What qualifies as a good investment? How do we know when our time, our focus, our energy, and our tax dollars are having a productive impact?
These are the questions Greenfield Community College sought to answer when they hired the labor market data company, EMSI, to analyze their economic impact on the region. Since 1962, GCC has been enhancing the workforce, providing local residents with easy access to higher education opportunities, and preparing students for highly-skilled, technical professions. Initiated in May as part of their multi-phase strategic planning process, the study was a way to quantify the significance and efficacy of these efforts across Franklin and Hampshire county.
“GCC and its surrounding businesses, organizations, and community members are part of an ecosystem and our futures are inextricably linked,” explains GCC’s Director of Assessment Marie Breheny. “That is why it is so important that we look at regional data and listen to community voices as we plan for the future together.”
At a recent convening of the Honorary Committee for the college’s strategic plan — one that included local university and business partners, members of the legislature, and other supporters of the College — GCC’s President Yves Salomon-Fernandez unveiled EMSI’s findings, and presented their two-part analysis.
The first part — the Economic Impact Analysis — showed how GCC promotes economic growth in Hampshire and Franklin counties through its direct expenditures and the resulting expenditures of students and regional businesses.
Turns out, the impact is greater than what some would have imagined.
In FY 2018-19, GCC’s day-to-day operations added $24.4 million in income to the Region — money represented by the college’s payroll; money spent by GCC and its employees on things such as gas, groceries, housing, facilities, and supplies; and a downward adjustment to account for local funding the college had received.
That same year, roughly 18% of students came from outside the region. Between these relocated students and the handful of in-region students who would have left the area if not for GCC, student spending generated $3.8 million in added income.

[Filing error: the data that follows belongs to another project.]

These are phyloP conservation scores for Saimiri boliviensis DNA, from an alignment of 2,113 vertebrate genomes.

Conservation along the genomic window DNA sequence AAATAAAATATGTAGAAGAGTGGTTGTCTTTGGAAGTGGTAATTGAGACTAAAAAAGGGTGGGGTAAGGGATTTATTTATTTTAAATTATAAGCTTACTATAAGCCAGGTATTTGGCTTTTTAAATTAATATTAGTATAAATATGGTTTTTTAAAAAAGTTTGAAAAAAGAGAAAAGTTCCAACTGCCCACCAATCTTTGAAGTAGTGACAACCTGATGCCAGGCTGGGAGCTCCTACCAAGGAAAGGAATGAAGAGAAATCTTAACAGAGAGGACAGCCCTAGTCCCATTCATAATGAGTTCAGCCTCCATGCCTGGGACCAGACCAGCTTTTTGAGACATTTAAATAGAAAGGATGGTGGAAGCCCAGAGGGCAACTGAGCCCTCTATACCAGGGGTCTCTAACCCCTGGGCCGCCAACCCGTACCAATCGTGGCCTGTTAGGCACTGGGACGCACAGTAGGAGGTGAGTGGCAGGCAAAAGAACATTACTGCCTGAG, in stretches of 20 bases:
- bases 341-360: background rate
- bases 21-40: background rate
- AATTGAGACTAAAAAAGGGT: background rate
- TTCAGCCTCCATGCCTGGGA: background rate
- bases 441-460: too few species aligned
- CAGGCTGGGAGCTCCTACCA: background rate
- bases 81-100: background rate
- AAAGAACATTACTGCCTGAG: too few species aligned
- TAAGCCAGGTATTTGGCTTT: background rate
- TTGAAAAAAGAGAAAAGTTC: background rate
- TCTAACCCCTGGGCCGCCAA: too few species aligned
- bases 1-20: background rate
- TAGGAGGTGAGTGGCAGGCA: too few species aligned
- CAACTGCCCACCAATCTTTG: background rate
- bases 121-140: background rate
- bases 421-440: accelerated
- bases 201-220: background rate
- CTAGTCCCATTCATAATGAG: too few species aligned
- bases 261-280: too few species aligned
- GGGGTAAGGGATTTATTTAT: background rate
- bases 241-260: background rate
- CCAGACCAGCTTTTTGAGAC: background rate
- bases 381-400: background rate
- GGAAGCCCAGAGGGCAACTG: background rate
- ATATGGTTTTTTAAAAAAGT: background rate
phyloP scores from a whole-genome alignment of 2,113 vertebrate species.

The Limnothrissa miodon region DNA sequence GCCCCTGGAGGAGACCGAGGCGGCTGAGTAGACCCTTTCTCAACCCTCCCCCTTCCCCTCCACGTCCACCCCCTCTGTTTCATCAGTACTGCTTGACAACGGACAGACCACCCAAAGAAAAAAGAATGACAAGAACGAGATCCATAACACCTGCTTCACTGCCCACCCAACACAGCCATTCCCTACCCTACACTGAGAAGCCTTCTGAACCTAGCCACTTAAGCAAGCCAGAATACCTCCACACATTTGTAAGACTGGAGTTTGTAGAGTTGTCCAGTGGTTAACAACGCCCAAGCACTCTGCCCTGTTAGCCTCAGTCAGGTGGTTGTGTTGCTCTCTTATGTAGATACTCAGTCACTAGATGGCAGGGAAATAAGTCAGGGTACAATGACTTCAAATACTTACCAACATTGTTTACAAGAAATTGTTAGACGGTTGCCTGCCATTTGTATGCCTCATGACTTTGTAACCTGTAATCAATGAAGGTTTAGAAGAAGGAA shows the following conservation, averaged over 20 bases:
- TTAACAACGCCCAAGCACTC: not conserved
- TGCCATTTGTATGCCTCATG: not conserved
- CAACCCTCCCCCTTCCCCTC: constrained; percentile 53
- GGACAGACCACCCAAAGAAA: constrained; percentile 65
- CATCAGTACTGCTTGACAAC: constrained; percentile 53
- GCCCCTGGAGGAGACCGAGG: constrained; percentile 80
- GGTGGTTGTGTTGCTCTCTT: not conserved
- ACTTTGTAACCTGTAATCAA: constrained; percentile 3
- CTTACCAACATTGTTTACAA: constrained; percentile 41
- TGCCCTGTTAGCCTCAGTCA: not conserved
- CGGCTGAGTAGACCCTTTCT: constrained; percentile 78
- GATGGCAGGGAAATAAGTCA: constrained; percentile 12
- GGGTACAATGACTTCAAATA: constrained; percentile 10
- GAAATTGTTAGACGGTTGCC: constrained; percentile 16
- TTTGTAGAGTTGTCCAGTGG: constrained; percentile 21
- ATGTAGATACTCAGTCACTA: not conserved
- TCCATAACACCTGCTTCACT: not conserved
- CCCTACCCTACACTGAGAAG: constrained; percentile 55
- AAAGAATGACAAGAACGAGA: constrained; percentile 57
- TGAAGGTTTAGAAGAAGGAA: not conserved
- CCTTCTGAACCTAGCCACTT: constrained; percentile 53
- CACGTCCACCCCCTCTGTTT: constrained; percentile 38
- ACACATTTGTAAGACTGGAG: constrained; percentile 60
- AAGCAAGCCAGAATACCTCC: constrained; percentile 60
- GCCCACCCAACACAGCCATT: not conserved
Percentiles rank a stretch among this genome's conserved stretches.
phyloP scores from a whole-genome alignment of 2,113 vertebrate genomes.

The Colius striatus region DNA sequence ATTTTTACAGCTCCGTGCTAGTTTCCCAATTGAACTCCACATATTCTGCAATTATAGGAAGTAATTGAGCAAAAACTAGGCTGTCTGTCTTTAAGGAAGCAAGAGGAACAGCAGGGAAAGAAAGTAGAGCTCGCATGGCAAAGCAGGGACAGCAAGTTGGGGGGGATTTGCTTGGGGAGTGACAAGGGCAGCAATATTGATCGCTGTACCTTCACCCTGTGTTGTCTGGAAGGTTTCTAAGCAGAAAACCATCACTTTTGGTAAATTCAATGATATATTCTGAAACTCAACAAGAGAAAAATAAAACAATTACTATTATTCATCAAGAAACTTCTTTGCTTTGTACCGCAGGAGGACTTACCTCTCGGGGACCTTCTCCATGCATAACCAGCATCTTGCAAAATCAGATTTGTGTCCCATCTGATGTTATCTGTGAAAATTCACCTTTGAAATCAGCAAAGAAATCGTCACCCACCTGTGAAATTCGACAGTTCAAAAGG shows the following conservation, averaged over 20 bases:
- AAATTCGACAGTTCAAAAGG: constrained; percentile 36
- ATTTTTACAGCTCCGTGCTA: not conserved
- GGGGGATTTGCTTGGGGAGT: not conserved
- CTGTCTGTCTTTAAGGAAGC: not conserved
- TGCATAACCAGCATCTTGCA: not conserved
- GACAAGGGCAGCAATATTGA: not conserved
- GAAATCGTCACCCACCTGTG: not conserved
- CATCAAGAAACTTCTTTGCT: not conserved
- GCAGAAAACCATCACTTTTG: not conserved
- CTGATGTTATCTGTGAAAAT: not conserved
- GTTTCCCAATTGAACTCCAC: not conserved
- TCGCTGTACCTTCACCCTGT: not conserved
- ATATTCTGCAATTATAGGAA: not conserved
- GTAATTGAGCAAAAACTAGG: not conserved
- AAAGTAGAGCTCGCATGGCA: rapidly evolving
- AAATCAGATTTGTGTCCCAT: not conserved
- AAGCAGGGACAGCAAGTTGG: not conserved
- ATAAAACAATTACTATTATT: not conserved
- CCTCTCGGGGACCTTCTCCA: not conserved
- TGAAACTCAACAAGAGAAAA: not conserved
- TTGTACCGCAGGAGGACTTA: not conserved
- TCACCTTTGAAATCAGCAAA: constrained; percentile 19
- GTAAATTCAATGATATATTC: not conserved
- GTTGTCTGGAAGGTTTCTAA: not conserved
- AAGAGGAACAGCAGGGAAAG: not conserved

Then, of course, there is the stunning impact of GCC alumni — students who enter the regional workforce each year with new knowledge and skills, resulting in higher earnings, new businesses, and increased productivity for the firms they are employed by. In FY 2018-19, these alumni generated $50.8 million in added income for the regional economy, bringing GCC’s total added income to the region in FY 2018-19’s up $78.9M — an impact that supported 1,254 regional jobs.
Though the numbers are striking, Trustee Robert Cohn reminds us that “the impact of GCC cannot be measured just by the $79M. As the only college in the county, we play a much bigger role. In many ways, our impact includes the college’s successful and visible leadership — leaders who are the community this college represents.”
“This community has always known that GCC makes a qualitative difference in terms of the intellectual and cultural vibrancy of the region and in terms of economic mobility. This comprehensive independent economic analysis quantifies our impact on Franklin and Hampshire counties” says GCC President Yves Salomon-Fernandez.
Representative Paul Mark echoes this statement: “GCC faculty and staff are involved in so many organizations across Franklin and Hampshire County — from the Chamber of Commerce to the tourism committee to the hospital.”